Previous analysis of Drosophila circadian behavior under natural conditions has revealed a number of novel and unexpected features. Here we focus on the oscillations of per and tim mRNAs and their posttranscriptional regulation and observe significant differences in molecular cycling under laboratory and natural conditions. In particular, robust per mRNA cycling from fly heads is limited to the summers, whereas tim RNA cycling is observed throughout the year. When both transcripts do cycle, their phases are similar, except for the very warmest summer months. We also study the natural splicing profiles of per and tim transcripts and observe a clear relationship between temperature and splicing. In natural conditions, we confirm the relationship between accumulation of the per(spliced) variant, low temperature, and the onset of the evening component of locomotor activity, first described in laboratory conditions. Intriguingly, in the case of tim splicing, we detect the opposite relationship, with tim(spliced) expression increasing at higher temperatures. A first characterization of the 4 different TIM protein isoforms (resulting from the combination of the natural N-terminus length polymorphism and the C-terminus alternative splicing) using the 2-hybrid assay showed that the TIM(unspliced) isoforms have a stronger affinity for CRY, but not for PER, suggesting that the tim 3' splicing could have physiological significance, possibly in temperature entrainment and/or adaptation to seasonal environments.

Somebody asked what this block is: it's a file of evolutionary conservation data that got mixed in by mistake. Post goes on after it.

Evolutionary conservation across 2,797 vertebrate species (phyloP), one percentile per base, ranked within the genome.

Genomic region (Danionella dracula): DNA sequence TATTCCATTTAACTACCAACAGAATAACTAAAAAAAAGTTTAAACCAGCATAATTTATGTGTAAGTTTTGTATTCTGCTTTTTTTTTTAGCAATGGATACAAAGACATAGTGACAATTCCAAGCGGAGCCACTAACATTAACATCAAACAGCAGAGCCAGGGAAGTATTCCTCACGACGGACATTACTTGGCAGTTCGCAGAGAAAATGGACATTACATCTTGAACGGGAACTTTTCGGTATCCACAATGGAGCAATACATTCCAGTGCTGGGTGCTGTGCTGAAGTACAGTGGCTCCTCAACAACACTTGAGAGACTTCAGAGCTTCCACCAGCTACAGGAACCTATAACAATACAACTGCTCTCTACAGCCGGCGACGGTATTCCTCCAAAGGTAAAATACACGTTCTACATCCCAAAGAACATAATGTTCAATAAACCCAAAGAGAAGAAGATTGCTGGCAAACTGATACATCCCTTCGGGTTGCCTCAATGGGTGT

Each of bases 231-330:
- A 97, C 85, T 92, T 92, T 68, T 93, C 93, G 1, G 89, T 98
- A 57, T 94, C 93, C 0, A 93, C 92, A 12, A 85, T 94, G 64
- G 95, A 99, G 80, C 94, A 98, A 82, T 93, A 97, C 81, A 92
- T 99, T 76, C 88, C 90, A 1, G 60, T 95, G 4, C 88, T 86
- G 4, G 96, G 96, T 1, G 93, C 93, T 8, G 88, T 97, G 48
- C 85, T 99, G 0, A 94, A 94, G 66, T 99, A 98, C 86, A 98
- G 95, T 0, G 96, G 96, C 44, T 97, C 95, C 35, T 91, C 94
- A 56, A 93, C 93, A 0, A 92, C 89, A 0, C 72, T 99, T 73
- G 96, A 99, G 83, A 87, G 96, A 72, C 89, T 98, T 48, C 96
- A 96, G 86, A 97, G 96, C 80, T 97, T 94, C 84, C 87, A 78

Keywords: Drosophila melanogaster; circadian rhythms; mRNA cycling; natural conditions; splicing.
© 2015 The Author(s).